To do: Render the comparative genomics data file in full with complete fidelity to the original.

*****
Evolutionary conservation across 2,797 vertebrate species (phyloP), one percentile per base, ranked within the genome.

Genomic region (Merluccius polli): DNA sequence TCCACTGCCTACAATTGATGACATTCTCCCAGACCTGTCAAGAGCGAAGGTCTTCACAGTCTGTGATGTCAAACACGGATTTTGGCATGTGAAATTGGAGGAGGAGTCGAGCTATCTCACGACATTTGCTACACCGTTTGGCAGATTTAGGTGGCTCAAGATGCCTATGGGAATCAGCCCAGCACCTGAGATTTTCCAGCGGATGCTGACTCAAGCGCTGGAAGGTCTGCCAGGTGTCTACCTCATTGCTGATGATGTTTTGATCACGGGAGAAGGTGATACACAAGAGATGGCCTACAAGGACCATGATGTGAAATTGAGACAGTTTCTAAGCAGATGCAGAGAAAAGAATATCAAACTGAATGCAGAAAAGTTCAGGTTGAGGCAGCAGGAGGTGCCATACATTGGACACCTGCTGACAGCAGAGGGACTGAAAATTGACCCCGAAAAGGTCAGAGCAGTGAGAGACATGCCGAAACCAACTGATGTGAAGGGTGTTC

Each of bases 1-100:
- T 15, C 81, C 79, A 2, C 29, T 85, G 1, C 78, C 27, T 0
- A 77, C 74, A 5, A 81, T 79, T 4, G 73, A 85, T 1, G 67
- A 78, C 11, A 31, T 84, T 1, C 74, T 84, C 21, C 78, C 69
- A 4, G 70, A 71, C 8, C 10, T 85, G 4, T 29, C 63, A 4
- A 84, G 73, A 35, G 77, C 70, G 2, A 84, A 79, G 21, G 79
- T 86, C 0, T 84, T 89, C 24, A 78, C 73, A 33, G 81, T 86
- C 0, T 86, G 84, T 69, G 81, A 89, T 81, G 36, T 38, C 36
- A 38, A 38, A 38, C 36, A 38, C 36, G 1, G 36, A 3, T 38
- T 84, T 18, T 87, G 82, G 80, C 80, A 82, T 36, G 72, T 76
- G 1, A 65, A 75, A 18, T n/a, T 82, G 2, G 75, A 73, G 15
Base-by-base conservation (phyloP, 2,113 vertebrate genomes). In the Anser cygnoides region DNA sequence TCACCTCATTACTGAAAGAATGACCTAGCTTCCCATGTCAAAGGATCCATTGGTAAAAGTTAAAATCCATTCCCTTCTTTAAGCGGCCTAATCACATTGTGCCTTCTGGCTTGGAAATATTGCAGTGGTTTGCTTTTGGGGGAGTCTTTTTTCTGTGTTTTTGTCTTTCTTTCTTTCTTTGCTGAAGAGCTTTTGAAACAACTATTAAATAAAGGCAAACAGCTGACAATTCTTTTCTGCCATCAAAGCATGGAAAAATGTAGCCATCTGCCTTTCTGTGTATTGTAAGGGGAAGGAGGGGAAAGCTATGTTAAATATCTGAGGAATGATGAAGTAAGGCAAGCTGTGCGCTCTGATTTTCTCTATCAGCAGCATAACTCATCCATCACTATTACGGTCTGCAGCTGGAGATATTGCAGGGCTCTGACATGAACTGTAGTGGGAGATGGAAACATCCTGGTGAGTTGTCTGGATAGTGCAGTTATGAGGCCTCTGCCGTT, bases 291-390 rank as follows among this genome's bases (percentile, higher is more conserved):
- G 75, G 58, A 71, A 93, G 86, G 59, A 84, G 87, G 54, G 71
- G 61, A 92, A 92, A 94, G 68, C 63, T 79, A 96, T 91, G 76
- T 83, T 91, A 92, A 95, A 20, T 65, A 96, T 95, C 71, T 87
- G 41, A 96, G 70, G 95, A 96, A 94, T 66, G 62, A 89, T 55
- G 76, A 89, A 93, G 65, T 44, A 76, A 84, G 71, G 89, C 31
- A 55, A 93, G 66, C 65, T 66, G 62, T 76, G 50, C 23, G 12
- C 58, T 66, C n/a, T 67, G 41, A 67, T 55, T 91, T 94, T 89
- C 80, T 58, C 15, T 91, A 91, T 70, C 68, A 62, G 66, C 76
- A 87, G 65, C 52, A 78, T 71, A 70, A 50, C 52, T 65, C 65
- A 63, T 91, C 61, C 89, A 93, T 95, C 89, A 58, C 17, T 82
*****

Evolutionary conservation across 2,797 vertebrate species (phyloP), one percentile per base, ranked within the genome.

Genomic region (Merluccius polli): DNA sequence TCCACTGCCTACAATTGATGACATTCTCCCAGACCTGTCAAGAGCGAAGGTCTTCACAGTCTGTGATGTCAAACACGGATTTTGGCATGTGAAATTGGAGGAGGAGTCGAGCTATCTCACGACATTTGCTACACCGTTTGGCAGATTTAGGTGGCTCAAGATGCCTATGGGAATCAGCCCAGCACCTGAGATTTTCCAGCGGATGCTGACTCAAGCGCTGGAAGGTCTGCCAGGTGTCTACCTCATTGCTGATGATGTTTTGATCACGGGAGAAGGTGATACACAAGAGATGGCCTACAAGGACCATGATGTGAAATTGAGACAGTTTCTAAGCAGATGCAGAGAAAAGAATATCAAACTGAATGCAGAAAAGTTCAGGTTGAGGCAGCAGGAGGTGCCATACATTGGACACCTGCTGACAGCAGAGGGACTGAAAATTGACCCCGAAAAGGTCAGAGCAGTGAGAGACATGCCGAAACCAACTGATGTGAAGGGTGTTC

Each of bases 1-100:
- T 15, C 81, C 79, A 2, C 29, T 85, G 1, C 78, C 27, T 0
- A 77, C 74, A 5, A 81, T 79, T 4, G 73, A 85, T 1, G 67
- A 78, C 11, A 31, T 84, T 1, C 74, T 84, C 21, C 78, C 69
- A 4, G 70, A 71, C 8, C 10, T 85, G 4, T 29, C 63, A 4
- A 84, G 73, A 35, G 77, C 70, G 2, A 84, A 79, G 21, G 79
- T 86, C 0, T 84, T 89, C 24, A 78, C 73, A 33, G 81, T 86
- C 0, T 86, G 84, T 69, G 81, A 89, T 81, G 36, T 38, C 36
- A 38, A 38, A 38, C 36, A 38, C 36, G 1, G 36, A 3, T 38
- T 84, T 18, T 87, G 82, G 80, C 80, A 82, T 36, G 72, T 76
- G 1, A 65, A 75, A 18, T n/a, T 82, G 2, G 75, A 73, G 15
Base-by-base conservation (phyloP, 2,113 vertebrate genomes). In the Anser cygnoides region DNA sequence TCACCTCATTACTGAAAGAATGACCTAGCTTCCCATGTCAAAGGATCCATTGGTAAAAGTTAAAATCCATTCCCTTCTTTAAGCGGCCTAATCACATTGTGCCTTCTGGCTTGGAAATATTGCAGTGGTTTGCTTTTGGGGGAGTCTTTTTTCTGTGTTTTTGTCTTTCTTTCTTTCTTTGCTGAAGAGCTTTTGAAACAACTATTAAATAAAGGCAAACAGCTGACAATTCTTTTCTGCCATCAAAGCATGGAAAAATGTAGCCATCTGCCTTTCTGTGTATTGTAAGGGGAAGGAGGGGAAAGCTATGTTAAATATCTGAGGAATGATGAAGTAAGGCAAGCTGTGCGCTCTGATTTTCTCTATCAGCAGCATAACTCATCCATCACTATTACGGTCTGCAGCTGGAGATATTGCAGGGCTCTGACATGAACTGTAGTGGGAGATGGAAACATCCTGGTGAGTTGTCTGGATAGTGCAGTTATGAGGCCTCTGCCGTT, bases 291-390 rank as follows among this genome's bases (percentile, higher is more conserved):
- G 75, G 58, A 71, A 93, G 86, G 59, A 84, G 87, G 54, G 71
- G 61, A 92, A 92, A 94, G 68, C 63, T 79, A 96, T 91, G 76
- T 83, T 91, A 92, A 95, A 20, T 65, A 96, T 95, C 71, T 87
- G 41, A 96, G 70, G 95, A 96, A 94, T 66, G 62, A 89, T 55
- G 76, A 89, A 93, G 65, T 44, A 76, A 84, G 71, G 89, C 31
- A 55, A 93, G 66, C 65, T 66, G 62, T 76, G 50, C 23, G 12
- C 58, T 66, C n/a, T 67, G 41, A 67, T 55, T 91, T 94, T 89
- C 80, T 58, C 15, T 91, A 91, T 70, C 68, A 62, G 66, C 76
- A 87, G 65, C 52, A 78, T 71, A 70, A 50, C 52, T 65, C 65
- A 63, T 91, C 61, C 89, A 93, T 95, C 89, A 58, C 17, T 82